A lot or a little?
The parents' guide to what's in this movie.
What parents need to know
Parents need to know that Love per Square Foot is a romantic comedy made in India with some rousing "Bollywood" musical numbers. Some characters speak English, others speak Hindi, with subtitles. Up-to-date conflicts involving cultural differences and the young adult desire for home ownership take center stage. It's a typical boy-meets girl, boy-loses girl, boy-gets-girl-back plot with no real surprises, but the journey to a happy ending is fun, if in need of some judicious editing at more than two hours in length. There's no overt sexuality or nudity; however, sexual elements -- such as infidelity and "will they or won't they? -- drive the plot. Expect kissing, romance, and some comic seduction sequences. A few swear words ("s--t," "Jesus") are heard, along with some sexual conversations (reference to erection, "screwing"). Continuing humor comes from plaster falling from the ceiling in one home, the result of noisy lovemaking in an upstairs apartment. Characters drink alcoholic beverages in social settings. For fans of the colorful, spirited Bollywood style of Indian filmmaking, the movie won't disappoint.
What's the story?
More than anything in the world, Sanjay (Vicky Kaushal) wants to own his own home in LOVE PER SQUARE FOOT. Sanjay is claustrophobic in his parents' small apartment and working hard as a tech engineer at Centrum, a major financial institution in Mumbai. Plus, his role as "the other man" in the life of his beautiful but self-absorbed boss is terribly unsatisfying. To have a house would symbolize both his independence and the fact that he's "made it" in the boisterous clamor of the city. Karina (Angira Dhar), who doesn't know Sanjay as the story opens, works in accounting on the second floor of Centrum and has the same aspirations. Living in a tiny apartment with her single mom and being engaged to a man of substantial means, but not-so-substantial emotional prowess, is, at best, a compromise. Lucky for both, a local lottery is in play -- applicants who can come up with a down payment have a chance to win the right to buy a small but extremely desirable apartment in a new building. The only catch is applying couples must be married. Lucky again, the two do meet, and though they're wary at first, they come up with a way to make their dreams come true: a marriage of convenience. But the significant others in their lives are appalled at such an idea -- particularly since the two are from different religions, which is a non-starter under any circumstances. What follows is an on-again, off-again journey to both home ownership and love ... with lots of obstacles along the way.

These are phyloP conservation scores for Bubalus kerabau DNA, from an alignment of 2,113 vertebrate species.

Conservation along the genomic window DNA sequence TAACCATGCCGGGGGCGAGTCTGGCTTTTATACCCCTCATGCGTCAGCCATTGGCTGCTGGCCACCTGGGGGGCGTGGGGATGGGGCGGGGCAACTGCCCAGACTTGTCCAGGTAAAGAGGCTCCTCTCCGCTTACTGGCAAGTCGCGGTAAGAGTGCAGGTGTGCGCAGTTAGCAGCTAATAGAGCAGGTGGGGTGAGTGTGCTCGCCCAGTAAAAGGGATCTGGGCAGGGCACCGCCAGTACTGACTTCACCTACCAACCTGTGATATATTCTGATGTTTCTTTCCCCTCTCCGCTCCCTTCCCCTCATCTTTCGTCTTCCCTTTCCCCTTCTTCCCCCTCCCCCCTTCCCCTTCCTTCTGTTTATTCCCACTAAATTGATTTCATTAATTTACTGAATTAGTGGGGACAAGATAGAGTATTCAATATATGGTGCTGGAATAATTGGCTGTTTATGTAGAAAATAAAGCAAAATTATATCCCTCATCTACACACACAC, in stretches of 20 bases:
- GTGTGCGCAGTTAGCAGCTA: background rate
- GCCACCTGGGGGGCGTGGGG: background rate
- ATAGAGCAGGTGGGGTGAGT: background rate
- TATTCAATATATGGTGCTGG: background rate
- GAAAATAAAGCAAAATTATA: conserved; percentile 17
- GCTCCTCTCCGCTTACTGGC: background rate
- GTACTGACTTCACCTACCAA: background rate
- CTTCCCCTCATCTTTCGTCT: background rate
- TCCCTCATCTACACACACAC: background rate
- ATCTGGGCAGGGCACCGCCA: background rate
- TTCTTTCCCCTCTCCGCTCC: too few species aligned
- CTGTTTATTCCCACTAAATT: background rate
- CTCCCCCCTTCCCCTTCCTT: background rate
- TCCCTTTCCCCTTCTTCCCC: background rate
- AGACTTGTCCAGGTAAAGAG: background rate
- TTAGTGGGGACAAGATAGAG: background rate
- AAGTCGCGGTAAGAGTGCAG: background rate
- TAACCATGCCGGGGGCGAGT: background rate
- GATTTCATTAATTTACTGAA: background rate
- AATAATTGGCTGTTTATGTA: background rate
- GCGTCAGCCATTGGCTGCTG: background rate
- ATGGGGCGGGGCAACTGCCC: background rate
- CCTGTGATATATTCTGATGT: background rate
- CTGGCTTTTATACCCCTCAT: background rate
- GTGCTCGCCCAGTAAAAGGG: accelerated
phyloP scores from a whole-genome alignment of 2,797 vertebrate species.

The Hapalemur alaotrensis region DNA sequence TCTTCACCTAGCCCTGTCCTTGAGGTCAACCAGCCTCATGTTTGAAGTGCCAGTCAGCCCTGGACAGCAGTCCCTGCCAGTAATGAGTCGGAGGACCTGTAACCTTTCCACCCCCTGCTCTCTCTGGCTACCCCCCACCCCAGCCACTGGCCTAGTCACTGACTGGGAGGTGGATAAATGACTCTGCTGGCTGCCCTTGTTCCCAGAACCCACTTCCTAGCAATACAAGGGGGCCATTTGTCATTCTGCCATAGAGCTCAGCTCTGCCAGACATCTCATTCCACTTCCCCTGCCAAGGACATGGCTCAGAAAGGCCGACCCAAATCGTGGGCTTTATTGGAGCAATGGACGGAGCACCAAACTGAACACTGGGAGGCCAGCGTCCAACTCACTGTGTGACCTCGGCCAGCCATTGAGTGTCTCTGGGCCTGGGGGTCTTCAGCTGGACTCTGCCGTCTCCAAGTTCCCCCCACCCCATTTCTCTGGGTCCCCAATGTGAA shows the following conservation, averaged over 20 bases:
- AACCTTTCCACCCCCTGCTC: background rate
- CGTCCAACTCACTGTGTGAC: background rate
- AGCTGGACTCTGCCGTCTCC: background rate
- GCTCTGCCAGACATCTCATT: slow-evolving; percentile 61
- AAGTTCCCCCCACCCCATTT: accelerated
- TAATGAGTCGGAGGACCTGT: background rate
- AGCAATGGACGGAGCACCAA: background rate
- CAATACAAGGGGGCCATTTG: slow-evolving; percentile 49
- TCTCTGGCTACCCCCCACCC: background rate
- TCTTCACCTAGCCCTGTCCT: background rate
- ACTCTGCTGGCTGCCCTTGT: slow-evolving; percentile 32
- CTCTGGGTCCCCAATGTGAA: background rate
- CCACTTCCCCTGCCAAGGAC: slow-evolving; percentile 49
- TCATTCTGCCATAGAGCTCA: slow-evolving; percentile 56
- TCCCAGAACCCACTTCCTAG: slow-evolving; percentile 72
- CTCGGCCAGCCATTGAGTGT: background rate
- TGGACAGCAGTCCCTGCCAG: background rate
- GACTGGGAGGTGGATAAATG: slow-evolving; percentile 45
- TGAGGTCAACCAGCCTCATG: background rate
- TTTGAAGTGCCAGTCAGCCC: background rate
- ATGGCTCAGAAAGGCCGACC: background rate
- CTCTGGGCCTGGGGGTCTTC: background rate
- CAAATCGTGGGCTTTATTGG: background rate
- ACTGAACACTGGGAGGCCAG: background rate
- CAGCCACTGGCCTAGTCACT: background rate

Is it any good?
The two charismatic lead actors are charming in this bright, colorful romance with a story that goes down easily and has just enough rousing musical numbers to give it solid Bollywood credentials. Vicky Kaushal and Angira Dhar, a newcomer, head a very engaging cast in a tale about the challenges of being young adults in the demanding, big-city world. Kids still living at home, the near-impossibility of owning even the tiniest of spaces, and the compromises that may trap even the best of us set the stage for a fairy tale romance. Filmmaker Anand Tiwari and his team deliver the goods: laughs, heart, and characters to root for. The film could be comfortably trimmed; more than two hours for such lightweight material can't help but slow the movie down. Comic sexual storylines make Love per Square Foot best for teens and up.
Talk to your kids about ...
Families can talk about how romantic comedies function as a respite from our day-to-day cares. How do you feel when Love per Square Foot ends? What other film genres have a similar effect on audiences? Why is entertainment such a welcome and essential part of our experience?
Bolster your filmmaking IQ. What does the term "Bollywood" mean? What is the origin of the term? What can viewers expect to see in this film genre?
Love per Square Foot has a very traditional romantic-comedy structure: boy meets girl, boy loses girl, boy gets girl back. Why is this concept so satisfying? In what ways do modern romantic comedies take the place of old-fashioned fairy tales?